Igor Stravinsky: "Symphonies of Wind Instruments"
Symphonies of Wind Instruments
Throughout his career, Stravinsky was occupied with memorial works, ranging from the Chant Funebre of 1908 (composed on the death of Rimsky Korsakov) to the late works, Elegy for J.F.K. and the orchestral variations Aldous Huxley in Memoriam. He was also fascinated with ritual music from the ancient, pagan rituals of The Rite of Spring and Les Noces to the later, Christian-inspired Mass, Canticum Sacrum and Requiem Canticles.
The Symphonies of Wind Instruments, one of Stravinsky’s most striking and personal compositions, embodies both memorial and ritualistic aspects. It originated with sketches for a work for harmonium inspired by the death of Claude Debussy in March 1918. Stravinsky was more than an admirer of Debussy’s art. The French musician had taken an enthusiastic interest in his early compositions, and Stravinsky remembered him as “one whose great friendship had been marked with unfailing kindness towards myself and my work.” Subsequent sketches contain notations for string quartet. The two duets for flute and clarinet (alto flute and alto clarinet in the 1920 version), for example, were originally scored for violin and viola. There originally were three duets in the Symphonies, but Stravinsky removed one—which later became the waltz variation in the second movement of the Octet.
In April 1920 Stravinsky was invited to contribute a piece for a special edition of the Revue musicale dedicated to Debussy’s memory; Stravinsky contributed a short piano piece in the form of a chorale titled Fragment des Symphonies pour instruments a vent. This chorale became the cornerstone for the Symphonies of Wind Instruments, completed in November 1920. It was first performed in London in 1921 conducted by Serge Koussevitsky, and made almost no impression on the audience. The acoustics of the room, the placement of the work in the program and the performance itself may have all played a role in the cool reception of the work. Stravinsky later made acerbic reference to the occasion as “Koussevitsky’s execution, in the literal, firing-squad sense, of my Symphonies of Winds.”
In 1945, Stravinsky made a revised version (published in 1947), omitting the ‘exotic’ instruments (alto flute and alto clarinet) and reworking the music. The revised version also has some minor additions, and is completely rethought in terms of its rhythmic and metric structure. Like the Three Pieces for Solo Clarinet, the original sketch-score of the Symphonies was written without meter, and Stravinsky commented, “The phrasing of the sketch score differs strikingly from both of the published scores (1920 and 1947), which in turn are so different from each other in this respect (cf. the horns and trumpets at the return of the first motive following the flute clarinet duet) that the two versions will continue to be played as two different pieces, or, more likely, just as now, will continue not to be played.” Commenting on the piece in his autobiography, he wrote: “I did not, indeed I could not, count on any success for this work. It is devoid of all the elements which infallibly appeal to the ordinary listener and to which he is accustomed. It would be futile to look in it for any passionate impulse or dynamic brilliance.”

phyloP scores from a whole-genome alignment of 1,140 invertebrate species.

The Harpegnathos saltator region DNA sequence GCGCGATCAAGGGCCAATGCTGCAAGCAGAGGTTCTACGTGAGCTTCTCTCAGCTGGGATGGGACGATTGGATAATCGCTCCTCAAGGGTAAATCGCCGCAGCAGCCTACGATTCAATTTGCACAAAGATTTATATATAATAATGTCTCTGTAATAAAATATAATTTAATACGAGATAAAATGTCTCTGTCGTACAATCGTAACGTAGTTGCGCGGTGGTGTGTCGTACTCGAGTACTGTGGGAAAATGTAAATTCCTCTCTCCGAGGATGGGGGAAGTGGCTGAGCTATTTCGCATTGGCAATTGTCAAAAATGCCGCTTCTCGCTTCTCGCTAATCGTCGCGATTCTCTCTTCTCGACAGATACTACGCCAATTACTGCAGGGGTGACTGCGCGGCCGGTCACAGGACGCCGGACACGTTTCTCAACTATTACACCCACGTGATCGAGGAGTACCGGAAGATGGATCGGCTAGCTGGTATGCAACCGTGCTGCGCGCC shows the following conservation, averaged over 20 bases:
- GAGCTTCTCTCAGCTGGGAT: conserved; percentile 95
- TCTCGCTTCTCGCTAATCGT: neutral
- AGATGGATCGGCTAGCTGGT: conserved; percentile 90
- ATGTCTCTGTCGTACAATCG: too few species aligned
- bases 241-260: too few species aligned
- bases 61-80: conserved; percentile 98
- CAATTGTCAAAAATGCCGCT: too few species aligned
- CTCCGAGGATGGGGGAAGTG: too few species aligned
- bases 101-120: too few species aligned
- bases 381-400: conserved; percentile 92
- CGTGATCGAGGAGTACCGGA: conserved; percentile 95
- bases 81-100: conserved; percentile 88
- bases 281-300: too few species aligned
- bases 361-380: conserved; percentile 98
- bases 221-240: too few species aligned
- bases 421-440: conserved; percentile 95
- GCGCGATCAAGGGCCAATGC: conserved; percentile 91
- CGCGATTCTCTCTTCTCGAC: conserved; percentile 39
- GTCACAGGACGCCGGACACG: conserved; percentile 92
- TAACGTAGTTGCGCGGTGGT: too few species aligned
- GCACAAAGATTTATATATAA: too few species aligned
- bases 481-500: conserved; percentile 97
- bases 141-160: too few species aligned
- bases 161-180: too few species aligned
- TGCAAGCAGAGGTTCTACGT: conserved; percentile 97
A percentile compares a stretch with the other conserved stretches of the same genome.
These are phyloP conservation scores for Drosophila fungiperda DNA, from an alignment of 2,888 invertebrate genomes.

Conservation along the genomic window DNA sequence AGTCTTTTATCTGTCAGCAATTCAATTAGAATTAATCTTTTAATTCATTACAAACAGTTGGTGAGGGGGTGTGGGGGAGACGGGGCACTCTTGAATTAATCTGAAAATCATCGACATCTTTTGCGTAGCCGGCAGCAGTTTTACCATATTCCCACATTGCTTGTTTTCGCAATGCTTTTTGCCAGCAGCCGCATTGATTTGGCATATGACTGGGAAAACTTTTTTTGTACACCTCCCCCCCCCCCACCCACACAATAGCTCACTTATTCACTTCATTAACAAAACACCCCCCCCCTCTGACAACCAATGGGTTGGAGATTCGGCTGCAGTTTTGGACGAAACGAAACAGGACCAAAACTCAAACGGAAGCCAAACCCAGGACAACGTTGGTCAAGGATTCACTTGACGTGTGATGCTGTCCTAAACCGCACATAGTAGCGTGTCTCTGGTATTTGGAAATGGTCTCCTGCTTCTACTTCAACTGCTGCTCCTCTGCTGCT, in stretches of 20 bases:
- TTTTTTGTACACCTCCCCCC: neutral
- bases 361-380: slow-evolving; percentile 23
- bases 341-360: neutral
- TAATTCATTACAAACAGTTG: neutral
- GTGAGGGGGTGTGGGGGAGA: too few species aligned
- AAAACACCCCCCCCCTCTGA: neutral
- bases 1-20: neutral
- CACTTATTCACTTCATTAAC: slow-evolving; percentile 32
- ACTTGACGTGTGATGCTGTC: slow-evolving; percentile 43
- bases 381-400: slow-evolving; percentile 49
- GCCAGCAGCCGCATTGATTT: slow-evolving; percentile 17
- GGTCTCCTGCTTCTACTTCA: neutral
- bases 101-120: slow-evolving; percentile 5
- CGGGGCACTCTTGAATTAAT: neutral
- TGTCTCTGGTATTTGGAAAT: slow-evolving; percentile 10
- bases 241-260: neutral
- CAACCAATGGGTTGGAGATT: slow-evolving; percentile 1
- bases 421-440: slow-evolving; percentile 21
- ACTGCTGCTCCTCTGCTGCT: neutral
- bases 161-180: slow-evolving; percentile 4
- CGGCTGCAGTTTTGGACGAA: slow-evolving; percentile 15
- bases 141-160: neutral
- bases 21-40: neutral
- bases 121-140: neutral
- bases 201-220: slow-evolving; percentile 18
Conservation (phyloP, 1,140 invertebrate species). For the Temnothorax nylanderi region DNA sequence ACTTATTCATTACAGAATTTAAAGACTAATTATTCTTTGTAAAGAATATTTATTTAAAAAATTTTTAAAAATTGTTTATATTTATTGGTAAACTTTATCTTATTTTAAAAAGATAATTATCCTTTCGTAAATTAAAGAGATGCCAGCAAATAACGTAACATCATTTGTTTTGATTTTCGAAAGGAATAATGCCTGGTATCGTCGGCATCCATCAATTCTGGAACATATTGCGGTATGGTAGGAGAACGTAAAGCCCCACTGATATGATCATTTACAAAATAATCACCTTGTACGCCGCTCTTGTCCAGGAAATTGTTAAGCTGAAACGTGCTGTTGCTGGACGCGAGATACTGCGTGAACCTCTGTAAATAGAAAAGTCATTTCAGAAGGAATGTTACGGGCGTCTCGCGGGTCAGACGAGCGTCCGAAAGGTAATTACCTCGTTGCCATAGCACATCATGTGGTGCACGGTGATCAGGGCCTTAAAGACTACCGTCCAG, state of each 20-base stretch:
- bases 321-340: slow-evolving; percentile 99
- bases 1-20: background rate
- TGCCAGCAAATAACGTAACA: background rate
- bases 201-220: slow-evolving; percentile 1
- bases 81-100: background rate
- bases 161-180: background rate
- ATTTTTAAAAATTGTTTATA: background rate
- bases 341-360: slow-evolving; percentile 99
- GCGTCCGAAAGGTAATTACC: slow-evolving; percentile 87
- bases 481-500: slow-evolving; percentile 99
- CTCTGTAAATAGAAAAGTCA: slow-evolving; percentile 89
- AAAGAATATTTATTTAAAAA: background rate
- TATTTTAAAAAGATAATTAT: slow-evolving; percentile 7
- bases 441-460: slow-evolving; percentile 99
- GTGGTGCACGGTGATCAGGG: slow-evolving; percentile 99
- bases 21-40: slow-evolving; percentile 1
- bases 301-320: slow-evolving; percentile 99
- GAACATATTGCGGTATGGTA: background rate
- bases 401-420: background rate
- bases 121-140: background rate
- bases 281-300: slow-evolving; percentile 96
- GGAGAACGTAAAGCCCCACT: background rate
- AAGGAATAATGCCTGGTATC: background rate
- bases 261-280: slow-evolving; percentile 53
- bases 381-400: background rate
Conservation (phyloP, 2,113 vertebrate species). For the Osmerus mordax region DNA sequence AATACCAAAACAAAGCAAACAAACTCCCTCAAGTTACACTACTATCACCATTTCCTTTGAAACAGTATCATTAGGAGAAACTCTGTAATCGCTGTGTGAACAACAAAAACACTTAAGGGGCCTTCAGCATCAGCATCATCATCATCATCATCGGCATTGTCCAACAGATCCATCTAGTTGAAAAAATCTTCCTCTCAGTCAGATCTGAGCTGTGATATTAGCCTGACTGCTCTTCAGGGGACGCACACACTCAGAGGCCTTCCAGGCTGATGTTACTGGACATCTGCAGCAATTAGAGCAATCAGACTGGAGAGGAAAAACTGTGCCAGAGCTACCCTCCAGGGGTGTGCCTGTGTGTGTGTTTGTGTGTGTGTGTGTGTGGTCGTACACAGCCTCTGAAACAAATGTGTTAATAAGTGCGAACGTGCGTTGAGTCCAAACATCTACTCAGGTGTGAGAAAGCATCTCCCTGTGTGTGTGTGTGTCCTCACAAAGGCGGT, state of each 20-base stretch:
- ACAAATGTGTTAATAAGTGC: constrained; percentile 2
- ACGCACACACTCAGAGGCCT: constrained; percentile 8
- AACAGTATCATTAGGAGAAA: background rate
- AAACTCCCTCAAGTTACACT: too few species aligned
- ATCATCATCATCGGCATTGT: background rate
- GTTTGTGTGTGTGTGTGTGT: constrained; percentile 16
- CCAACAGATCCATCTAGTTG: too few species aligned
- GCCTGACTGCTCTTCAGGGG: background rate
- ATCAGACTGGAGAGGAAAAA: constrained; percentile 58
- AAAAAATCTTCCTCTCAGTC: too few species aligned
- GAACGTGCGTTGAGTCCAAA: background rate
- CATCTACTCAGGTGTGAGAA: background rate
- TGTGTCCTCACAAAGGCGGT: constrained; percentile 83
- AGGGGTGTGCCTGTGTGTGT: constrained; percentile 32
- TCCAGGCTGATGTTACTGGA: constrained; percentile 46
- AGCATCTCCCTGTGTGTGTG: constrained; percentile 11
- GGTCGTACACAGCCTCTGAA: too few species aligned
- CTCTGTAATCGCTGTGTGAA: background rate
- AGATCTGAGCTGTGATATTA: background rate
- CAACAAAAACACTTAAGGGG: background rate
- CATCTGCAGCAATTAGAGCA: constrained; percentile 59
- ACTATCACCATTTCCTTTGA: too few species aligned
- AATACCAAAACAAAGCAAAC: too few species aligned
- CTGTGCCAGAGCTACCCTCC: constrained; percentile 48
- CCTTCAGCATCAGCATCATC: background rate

Stravinsky described the music at different times as, “a grand chant, an objective cry,” and “an austere ritual which is unfolded in terms of short litanies between different groups of homogenous instruments.” The concept of the piece as a funeral ritual is reinforced by passages reminiscent of religious chants and of bells.
The work is highly sectional, presenting the listener with blocks of contrasting material juxtaposed without modulation or transition. Stravinsky begins the work’s single movement by quickly presenting several ideas of importance to the work. The first, a bell-like passage in the high woodwinds punctuated by terse interjections from the brass, is followed by solemn chords from the chorale, a snatch of an energetic tune, and a more chant-like theme assigned to the flutes and clarinets.
The use of wind ensemble without strings allows the music to be scored for maximum contrast, and these sections recur rapidly and abruptly through a succession of developmental episodes. The middle portion of the work is given over largely to contrasting the chant and energetic music, but always Stravinsky returns to fragments of the chorale theme, until we are led gradually to the culminating chorale.
The form of the work baffled audiences and theorists alike until Richard Taruskin noted striking similarities between the sections of the work—their melodic content, their length and their ordering—and the sections of the Russian Orthodox funeral mass.
The two versions of the work can indeed be viewed as separate pieces, and Malcolm MacDonald in the preface to the corrected 1920 score sums up the differences perfectly, writing, “Briefly stated, the original version is the redolent of the liturgy and Russian orthodox church music; the revised version is more abstract, more a Cubist play of colors and planes.”
Although Stravinsky did not regard this as one of his religious works, he described its music in terms of “short litanies” and “liturgical dialogue.” He even once considered including the final section of the piece in a concert of his sacred music held in St. Mark’s Cathedral in Venice. The music’s austere beauty would not have been out of place.
- Program Note by Michael Votta
Igor Stravinsky, Symphonies of Wind Instruments London Sinfonietta, Esa-Pekka Salonen, conductor